Maj Lervad Grasten publish a chapter in Power of Legality
Whose legality? Rule of law missions and the case of Kosovo
The chapter is about rule of law promotion during the international administration of Kosovo and, more specifically, about how a rule of law mission evolved and mutated from original purpose in its administrative execution, and became a tool for powerful political actors to further certain interests. Drawing on the case of Kosovo, the chapter shows why the promise of legality was used to establish the grounds for an international administration, the United Nations Interim Administration Mission in Kosovo (UNMIK), and a European Union (EU) Rule of Law Mission (EULEX) in which there were no clear boundaries between the executive and the judicial. In turn, power came to permeate legal reasoning and particular conceptions of legality were created to make the international executive authority’s control over and interference in the administration of justice accountable. Moreover, the recourse to international expertise created a great amount of uncertainty as to what purpose law should ultimately serve and who had the legal authority in post-conflict Kosovo. In sum, the meaning of legality was continuously contested and reconstructed by actors within the international administration to the extent that a “legal chaos” came to prevail in post-conflict Kosovo.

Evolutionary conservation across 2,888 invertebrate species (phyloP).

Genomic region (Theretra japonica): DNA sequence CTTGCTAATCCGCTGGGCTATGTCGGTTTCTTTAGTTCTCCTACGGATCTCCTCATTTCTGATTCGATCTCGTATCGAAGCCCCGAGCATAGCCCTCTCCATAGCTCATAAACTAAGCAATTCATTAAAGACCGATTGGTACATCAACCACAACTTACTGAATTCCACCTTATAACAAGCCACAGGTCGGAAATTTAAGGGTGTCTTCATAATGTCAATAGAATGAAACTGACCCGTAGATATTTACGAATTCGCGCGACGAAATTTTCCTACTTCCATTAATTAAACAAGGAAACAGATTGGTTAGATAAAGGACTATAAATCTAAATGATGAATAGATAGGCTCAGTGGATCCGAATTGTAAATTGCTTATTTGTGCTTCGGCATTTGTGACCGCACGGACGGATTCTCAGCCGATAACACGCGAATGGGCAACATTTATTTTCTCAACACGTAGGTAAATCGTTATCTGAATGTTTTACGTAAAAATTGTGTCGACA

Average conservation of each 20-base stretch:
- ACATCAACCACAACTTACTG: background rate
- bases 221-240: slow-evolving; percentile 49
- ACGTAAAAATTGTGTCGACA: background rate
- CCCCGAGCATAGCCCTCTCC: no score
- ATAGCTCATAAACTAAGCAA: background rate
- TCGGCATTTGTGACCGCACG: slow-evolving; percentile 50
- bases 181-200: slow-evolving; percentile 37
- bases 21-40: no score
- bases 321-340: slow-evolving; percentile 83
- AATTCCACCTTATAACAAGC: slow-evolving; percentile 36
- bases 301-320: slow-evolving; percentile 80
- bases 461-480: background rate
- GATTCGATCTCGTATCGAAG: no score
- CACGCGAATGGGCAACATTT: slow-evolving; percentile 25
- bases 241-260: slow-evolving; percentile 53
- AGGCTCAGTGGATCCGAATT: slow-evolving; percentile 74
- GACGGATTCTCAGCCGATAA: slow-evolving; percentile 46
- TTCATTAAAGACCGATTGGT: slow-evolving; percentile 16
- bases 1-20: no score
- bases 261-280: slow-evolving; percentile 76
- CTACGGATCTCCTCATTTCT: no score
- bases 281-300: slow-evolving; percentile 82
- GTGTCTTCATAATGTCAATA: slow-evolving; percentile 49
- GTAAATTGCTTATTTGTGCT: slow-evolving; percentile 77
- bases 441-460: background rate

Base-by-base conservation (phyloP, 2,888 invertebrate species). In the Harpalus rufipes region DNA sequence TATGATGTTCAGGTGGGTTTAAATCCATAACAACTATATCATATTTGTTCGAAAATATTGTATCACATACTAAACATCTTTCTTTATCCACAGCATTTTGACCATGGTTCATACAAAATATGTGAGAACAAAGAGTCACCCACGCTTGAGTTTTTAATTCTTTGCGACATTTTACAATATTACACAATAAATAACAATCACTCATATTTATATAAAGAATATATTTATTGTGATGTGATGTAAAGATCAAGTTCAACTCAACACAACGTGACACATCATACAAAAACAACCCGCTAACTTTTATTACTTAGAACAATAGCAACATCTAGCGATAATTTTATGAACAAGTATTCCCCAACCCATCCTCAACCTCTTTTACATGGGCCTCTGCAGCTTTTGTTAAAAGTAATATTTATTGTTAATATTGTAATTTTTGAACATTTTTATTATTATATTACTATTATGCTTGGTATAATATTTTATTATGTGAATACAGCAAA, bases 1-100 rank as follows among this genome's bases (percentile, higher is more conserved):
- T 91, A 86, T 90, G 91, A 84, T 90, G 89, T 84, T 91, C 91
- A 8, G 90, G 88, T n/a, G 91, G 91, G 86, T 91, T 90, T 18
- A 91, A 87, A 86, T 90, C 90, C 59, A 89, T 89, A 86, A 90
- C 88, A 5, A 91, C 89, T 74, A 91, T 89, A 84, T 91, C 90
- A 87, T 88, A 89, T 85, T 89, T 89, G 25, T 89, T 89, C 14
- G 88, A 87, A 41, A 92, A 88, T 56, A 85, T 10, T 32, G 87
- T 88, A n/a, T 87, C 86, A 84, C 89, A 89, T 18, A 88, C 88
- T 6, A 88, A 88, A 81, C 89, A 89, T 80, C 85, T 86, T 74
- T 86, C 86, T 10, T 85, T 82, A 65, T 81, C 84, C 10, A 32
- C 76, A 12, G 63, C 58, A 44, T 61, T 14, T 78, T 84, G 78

Grasten, Maj Lervad: Whose legality? Rule of law missions and the case of Kosovo, pp. 320-342 in Rajkovic, Nikolas M. , Tanja Aalberts , Thomas Gammeltoft-Hansen: The Power of Legality - Practices of International Law and their Politics , Cambridge University Press July 2016, ISBN 9781107145054